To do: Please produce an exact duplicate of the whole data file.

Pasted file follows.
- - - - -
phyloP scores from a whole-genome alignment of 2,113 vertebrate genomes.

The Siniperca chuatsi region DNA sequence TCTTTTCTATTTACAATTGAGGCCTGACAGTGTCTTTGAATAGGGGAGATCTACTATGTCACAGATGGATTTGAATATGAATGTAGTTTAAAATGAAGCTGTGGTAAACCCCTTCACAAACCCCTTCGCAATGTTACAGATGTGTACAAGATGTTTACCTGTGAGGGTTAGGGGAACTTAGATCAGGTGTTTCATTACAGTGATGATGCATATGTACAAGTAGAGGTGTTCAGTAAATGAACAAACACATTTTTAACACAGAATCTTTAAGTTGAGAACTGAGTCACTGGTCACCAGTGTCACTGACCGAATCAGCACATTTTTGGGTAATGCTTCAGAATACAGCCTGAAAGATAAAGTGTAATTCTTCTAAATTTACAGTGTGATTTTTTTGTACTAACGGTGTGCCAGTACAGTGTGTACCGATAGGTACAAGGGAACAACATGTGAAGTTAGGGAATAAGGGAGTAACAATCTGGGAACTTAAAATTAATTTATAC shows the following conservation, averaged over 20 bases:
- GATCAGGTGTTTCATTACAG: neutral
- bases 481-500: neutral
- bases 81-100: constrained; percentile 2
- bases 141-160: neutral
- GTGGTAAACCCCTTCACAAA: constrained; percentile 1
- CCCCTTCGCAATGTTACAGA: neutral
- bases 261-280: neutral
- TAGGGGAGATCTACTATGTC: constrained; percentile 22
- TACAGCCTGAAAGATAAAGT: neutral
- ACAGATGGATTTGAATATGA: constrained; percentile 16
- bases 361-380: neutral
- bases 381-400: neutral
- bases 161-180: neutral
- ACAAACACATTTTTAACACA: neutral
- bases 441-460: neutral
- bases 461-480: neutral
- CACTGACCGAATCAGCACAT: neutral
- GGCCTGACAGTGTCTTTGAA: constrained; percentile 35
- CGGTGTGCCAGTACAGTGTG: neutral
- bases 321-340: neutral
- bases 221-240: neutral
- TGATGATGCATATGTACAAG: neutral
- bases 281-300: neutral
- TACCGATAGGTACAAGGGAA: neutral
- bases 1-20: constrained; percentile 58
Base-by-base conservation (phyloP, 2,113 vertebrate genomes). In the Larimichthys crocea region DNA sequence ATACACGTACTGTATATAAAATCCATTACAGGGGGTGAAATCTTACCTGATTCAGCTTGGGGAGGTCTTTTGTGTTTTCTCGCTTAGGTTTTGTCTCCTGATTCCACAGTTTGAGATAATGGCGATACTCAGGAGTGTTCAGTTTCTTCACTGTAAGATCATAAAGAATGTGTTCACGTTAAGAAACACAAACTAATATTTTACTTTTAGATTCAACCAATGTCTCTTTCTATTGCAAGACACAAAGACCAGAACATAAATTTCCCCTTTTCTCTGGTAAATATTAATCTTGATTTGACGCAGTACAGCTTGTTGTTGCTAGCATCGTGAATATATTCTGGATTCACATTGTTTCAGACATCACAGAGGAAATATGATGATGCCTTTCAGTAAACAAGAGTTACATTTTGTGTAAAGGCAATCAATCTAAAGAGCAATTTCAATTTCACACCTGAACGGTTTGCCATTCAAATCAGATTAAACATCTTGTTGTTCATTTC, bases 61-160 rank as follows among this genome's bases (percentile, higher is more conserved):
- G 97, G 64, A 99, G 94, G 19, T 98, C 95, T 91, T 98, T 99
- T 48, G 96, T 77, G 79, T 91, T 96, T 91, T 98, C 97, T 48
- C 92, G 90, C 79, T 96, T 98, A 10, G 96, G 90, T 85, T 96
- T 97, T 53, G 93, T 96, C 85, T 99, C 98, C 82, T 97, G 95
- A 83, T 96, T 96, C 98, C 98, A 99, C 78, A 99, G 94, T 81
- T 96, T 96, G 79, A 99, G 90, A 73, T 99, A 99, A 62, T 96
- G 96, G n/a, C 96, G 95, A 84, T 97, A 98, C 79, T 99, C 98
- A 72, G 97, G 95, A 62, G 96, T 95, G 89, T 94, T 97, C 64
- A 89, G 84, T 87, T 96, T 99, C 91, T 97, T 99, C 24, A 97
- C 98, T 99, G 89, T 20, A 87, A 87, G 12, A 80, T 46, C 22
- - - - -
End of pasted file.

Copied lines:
phyloP scores from a whole-genome alignment of 2,113 vertebrate genomes.

The Siniperca chuatsi region DNA sequence TCTTTTCTATTTACAATTGAGGCCTGACAGTGTCTTTGAATAGGGGAGATCTACTATGTCACAGATGGATTTGAATATGAATGTAGTTTAAAATGAAGCTGTGGTAAACCCCTTCACAAACCCCTTCGCAATGTTACAGATGTGTACAAGATGTTTACCTGTGAGGGTTAGGGGAACTTAGATCAGGTGTTTCATTACAGTGATGATGCATATGTACAAGTAGAGGTGTTCAGTAAATGAACAAACACATTTTTAACACAGAATCTTTAAGTTGAGAACTGAGTCACTGGTCACCAGTGTCACTGACCGAATCAGCACATTTTTGGGTAATGCTTCAGAATACAGCCTGAAAGATAAAGTGTAATTCTTCTAAATTTACAGTGTGATTTTTTTGTACTAACGGTGTGCCAGTACAGTGTGTACCGATAGGTACAAGGGAACAACATGTGAAGTTAGGGAATAAGGGAGTAACAATCTGGGAACTTAAAATTAATTTATAC shows the following conservation, averaged over 20 bases:
- GATCAGGTGTTTCATTACAG: neutral
- bases 481-500: neutral
- bases 81-100: constrained; percentile 2
- bases 141-160: neutral
- GTGGTAAACCCCTTCACAAA: constrained; percentile 1
- CCCCTTCGCAATGTTACAGA: neutral
- bases 261-280: neutral
- TAGGGGAGATCTACTATGTC: constrained; percentile 22
- TACAGCCTGAAAGATAAAGT: neutral
- ACAGATGGATTTGAATATGA: constrained; percentile 16
- bases 361-380: neutral
- bases 381-400: neutral
- bases 161-180: neutral
- ACAAACACATTTTTAACACA: neutral
- bases 441-460: neutral
- bases 461-480: neutral
- CACTGACCGAATCAGCACAT: neutral
- GGCCTGACAGTGTCTTTGAA: constrained; percentile 35
- CGGTGTGCCAGTACAGTGTG: neutral
- bases 321-340: neutral
- bases 221-240: neutral
- TGATGATGCATATGTACAAG: neutral
- bases 281-300: neutral
- TACCGATAGGTACAAGGGAA: neutral
- bases 1-20: constrained; percentile 58
Base-by-base conservation (phyloP, 2,113 vertebrate genomes). In the Larimichthys crocea region DNA sequence ATACACGTACTGTATATAAAATCCATTACAGGGGGTGAAATCTTACCTGATTCAGCTTGGGGAGGTCTTTTGTGTTTTCTCGCTTAGGTTTTGTCTCCTGATTCCACAGTTTGAGATAATGGCGATACTCAGGAGTGTTCAGTTTCTTCACTGTAAGATCATAAAGAATGTGTTCACGTTAAGAAACACAAACTAATATTTTACTTTTAGATTCAACCAATGTCTCTTTCTATTGCAAGACACAAAGACCAGAACATAAATTTCCCCTTTTCTCTGGTAAATATTAATCTTGATTTGACGCAGTACAGCTTGTTGTTGCTAGCATCGTGAATATATTCTGGATTCACATTGTTTCAGACATCACAGAGGAAATATGATGATGCCTTTCAGTAAACAAGAGTTACATTTTGTGTAAAGGCAATCAATCTAAAGAGCAATTTCAATTTCACACCTGAACGGTTTGCCATTCAAATCAGATTAAACATCTTGTTGTTCATTTC, bases 61-160 rank as follows among this genome's bases (percentile, higher is more conserved):
- G 97, G 64, A 99, G 94, G 19, T 98, C 95, T 91, T 98, T 99
- T 48, G 96, T 77, G 79, T 91, T 96, T 91, T 98, C 97, T 48
- C 92, G 90, C 79, T 96, T 98, A 10, G 96, G 90, T 85, T 96
- T 97, T 53, G 93, T 96, C 85, T 99, C 98, C 82, T 97, G 95
- A 83, T 96, T 96, C 98, C 98, A 99, C 78, A 99, G 94, T 81
- T 96, T 96, G 79, A 99, G 90, A 73, T 99, A 99, A 62, T 96
- G 96, G n/a, C 96, G 95, A 84, T 97, A 98, C 79, T 99, C 98
- A 72, G 97, G 95, A 62, G 96, T 95, G 89, T 94, T 97, C 64
- A 89, G 84, T 87, T 96, T 99, C 91, T 97, T 99, C 24, A 97
- C 98, T 99, G 89, T 20, A 87, A 87, G 12, A 80, T 46, C 22